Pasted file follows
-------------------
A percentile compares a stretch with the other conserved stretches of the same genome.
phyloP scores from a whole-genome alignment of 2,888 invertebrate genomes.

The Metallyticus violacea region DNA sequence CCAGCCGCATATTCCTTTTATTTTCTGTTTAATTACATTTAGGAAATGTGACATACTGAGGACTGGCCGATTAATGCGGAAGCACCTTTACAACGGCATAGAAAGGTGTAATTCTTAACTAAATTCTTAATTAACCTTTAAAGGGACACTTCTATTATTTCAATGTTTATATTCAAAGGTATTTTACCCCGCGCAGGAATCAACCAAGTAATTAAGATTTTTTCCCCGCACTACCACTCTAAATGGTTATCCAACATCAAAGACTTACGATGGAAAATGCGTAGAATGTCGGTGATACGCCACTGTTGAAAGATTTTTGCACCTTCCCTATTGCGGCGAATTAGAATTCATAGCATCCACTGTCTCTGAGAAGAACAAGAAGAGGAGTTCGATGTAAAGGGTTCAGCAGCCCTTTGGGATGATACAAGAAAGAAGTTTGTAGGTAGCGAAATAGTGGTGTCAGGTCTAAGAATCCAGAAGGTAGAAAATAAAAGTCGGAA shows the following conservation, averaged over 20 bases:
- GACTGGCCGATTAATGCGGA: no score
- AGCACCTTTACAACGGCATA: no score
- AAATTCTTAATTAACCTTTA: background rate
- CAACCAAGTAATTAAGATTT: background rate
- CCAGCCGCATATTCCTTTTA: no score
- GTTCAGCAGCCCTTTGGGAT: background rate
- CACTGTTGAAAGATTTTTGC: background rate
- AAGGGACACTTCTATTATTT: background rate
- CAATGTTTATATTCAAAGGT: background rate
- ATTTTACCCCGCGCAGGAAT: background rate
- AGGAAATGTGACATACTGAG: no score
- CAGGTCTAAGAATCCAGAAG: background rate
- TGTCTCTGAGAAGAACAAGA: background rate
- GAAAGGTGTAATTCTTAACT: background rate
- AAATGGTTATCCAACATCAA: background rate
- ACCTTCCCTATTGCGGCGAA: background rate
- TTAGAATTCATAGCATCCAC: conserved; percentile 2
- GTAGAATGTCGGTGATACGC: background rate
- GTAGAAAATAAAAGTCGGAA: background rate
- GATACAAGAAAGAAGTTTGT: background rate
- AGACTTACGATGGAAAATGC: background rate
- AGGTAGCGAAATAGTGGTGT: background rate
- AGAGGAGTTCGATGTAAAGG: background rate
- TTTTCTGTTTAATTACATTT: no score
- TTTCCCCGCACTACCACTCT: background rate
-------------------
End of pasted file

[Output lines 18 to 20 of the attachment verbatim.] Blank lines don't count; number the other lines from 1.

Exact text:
- AAATGGTTATCCAACATCAA: background rate
- ACCTTCCCTATTGCGGCGAA: background rate
- TTAGAATTCATAGCATCCAC: conserved; percentile 2